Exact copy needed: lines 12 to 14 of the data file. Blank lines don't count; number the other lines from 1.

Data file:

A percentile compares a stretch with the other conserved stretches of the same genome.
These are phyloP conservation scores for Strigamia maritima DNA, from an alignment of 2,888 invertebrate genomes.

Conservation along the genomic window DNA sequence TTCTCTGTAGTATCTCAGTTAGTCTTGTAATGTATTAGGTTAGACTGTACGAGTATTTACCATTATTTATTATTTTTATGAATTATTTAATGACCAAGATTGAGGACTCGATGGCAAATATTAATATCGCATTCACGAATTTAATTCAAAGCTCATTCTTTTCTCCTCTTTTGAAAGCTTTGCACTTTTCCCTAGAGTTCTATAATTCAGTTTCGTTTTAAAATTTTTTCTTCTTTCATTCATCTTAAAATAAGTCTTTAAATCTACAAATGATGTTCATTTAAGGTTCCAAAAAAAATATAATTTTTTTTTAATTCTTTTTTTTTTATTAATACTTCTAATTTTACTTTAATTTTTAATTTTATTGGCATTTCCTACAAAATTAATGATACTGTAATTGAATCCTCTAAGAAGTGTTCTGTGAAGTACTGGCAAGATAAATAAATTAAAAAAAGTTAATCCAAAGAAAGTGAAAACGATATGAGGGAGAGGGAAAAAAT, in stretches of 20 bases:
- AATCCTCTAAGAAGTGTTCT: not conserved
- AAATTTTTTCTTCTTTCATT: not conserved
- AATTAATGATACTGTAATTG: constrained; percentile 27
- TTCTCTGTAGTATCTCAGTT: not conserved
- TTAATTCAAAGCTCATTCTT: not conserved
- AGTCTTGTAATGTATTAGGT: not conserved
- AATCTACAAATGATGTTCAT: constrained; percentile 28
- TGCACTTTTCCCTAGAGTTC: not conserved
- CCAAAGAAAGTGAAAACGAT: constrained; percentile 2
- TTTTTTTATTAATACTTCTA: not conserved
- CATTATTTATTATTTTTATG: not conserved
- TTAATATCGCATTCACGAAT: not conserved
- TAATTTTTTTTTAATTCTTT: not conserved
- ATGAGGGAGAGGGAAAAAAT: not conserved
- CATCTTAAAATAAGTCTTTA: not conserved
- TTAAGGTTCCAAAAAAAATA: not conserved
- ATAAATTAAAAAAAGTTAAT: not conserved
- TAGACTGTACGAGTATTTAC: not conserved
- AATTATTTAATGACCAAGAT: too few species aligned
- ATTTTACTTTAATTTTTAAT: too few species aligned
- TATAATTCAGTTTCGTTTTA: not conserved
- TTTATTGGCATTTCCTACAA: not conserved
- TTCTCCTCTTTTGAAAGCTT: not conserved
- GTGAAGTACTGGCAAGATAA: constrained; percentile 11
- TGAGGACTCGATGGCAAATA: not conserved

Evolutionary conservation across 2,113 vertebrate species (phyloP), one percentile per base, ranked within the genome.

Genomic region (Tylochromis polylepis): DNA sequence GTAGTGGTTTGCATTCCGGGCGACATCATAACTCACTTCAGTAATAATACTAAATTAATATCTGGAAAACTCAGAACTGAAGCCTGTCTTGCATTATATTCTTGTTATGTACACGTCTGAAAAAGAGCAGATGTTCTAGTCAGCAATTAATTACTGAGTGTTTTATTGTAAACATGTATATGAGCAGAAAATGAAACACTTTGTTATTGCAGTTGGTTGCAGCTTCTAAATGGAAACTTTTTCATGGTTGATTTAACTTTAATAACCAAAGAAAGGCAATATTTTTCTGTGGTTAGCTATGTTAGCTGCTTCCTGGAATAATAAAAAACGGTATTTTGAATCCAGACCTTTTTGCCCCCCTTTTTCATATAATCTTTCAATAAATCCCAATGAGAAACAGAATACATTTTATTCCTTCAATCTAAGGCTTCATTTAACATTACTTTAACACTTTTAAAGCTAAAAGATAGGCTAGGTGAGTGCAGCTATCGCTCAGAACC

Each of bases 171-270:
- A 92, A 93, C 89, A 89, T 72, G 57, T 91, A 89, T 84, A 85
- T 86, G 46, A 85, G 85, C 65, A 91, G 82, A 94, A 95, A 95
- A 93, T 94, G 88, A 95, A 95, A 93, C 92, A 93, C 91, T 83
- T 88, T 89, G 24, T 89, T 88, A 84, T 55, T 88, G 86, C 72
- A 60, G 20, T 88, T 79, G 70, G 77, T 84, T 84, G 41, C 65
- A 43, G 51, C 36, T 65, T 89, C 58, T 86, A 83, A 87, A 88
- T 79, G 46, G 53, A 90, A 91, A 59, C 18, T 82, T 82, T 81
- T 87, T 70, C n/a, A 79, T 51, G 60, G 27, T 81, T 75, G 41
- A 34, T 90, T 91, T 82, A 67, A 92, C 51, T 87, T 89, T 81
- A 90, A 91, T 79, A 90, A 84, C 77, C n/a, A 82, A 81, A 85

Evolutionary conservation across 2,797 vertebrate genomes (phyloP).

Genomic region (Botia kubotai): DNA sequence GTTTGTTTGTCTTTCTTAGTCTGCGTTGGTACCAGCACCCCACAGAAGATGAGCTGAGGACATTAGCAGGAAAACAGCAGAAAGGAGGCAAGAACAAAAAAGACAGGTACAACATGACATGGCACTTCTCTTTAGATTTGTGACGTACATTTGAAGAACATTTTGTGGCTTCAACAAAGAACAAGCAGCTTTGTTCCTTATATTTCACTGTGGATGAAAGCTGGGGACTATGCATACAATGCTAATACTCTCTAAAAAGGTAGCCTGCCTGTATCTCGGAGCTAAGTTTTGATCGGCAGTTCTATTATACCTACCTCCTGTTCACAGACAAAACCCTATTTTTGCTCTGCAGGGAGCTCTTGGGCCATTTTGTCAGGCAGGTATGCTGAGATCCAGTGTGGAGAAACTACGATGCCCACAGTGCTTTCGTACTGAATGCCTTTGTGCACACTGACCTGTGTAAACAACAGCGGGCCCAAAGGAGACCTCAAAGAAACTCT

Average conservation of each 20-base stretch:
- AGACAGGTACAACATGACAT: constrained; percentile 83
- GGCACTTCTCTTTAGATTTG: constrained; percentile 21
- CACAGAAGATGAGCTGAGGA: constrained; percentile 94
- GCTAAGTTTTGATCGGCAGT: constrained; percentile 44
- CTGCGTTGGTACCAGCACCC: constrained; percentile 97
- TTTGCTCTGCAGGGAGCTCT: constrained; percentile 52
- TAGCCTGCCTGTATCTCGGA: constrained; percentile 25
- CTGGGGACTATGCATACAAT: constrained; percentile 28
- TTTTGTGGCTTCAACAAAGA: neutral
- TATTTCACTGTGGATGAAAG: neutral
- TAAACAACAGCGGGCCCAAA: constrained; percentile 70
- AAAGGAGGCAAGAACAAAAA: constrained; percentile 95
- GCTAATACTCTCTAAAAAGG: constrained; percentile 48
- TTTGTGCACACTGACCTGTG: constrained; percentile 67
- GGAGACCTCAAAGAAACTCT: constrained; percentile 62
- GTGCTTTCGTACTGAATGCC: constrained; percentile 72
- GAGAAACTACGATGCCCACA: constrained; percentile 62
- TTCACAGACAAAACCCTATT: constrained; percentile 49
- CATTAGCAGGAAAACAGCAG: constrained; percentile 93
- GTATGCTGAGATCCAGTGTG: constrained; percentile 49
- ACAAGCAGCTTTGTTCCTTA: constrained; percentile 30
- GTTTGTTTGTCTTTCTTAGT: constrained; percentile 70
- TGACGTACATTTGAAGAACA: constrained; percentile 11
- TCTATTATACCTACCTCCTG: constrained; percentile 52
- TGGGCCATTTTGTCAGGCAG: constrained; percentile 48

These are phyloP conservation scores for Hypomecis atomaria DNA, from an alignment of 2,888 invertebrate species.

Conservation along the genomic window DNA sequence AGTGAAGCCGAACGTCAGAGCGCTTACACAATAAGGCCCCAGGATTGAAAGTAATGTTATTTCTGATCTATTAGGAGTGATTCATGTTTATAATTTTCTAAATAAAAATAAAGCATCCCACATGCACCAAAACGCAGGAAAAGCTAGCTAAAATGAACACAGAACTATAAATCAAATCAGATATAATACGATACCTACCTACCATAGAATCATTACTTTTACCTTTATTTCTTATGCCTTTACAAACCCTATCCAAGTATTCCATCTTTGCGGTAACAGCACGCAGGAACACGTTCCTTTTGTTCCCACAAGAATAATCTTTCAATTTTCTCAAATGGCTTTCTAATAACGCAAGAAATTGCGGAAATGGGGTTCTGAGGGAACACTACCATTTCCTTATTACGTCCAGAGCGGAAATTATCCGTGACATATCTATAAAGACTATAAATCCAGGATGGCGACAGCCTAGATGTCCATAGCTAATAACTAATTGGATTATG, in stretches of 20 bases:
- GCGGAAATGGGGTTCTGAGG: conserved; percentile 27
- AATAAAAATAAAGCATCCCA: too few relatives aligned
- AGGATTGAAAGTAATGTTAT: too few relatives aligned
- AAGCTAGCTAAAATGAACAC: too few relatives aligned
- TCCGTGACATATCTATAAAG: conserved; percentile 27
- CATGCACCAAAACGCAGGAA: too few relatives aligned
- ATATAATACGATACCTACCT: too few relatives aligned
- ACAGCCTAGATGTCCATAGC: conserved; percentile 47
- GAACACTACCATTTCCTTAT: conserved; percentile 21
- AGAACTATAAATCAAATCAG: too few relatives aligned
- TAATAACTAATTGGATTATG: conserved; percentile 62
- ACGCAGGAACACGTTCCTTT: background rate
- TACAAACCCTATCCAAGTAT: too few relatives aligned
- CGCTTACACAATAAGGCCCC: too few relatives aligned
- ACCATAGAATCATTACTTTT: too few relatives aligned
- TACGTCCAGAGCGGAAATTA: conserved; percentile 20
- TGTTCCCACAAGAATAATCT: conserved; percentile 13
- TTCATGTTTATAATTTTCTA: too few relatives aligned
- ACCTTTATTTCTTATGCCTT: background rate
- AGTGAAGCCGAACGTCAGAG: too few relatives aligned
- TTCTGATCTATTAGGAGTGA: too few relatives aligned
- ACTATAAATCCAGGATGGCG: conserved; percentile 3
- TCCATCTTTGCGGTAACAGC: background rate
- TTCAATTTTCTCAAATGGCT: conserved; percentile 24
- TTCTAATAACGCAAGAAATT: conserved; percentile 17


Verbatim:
- CCAAAGAAAGTGAAAACGAT: constrained; percentile 2
- TTTTTTTATTAATACTTCTA: not conserved
- CATTATTTATTATTTTTATG: not conserved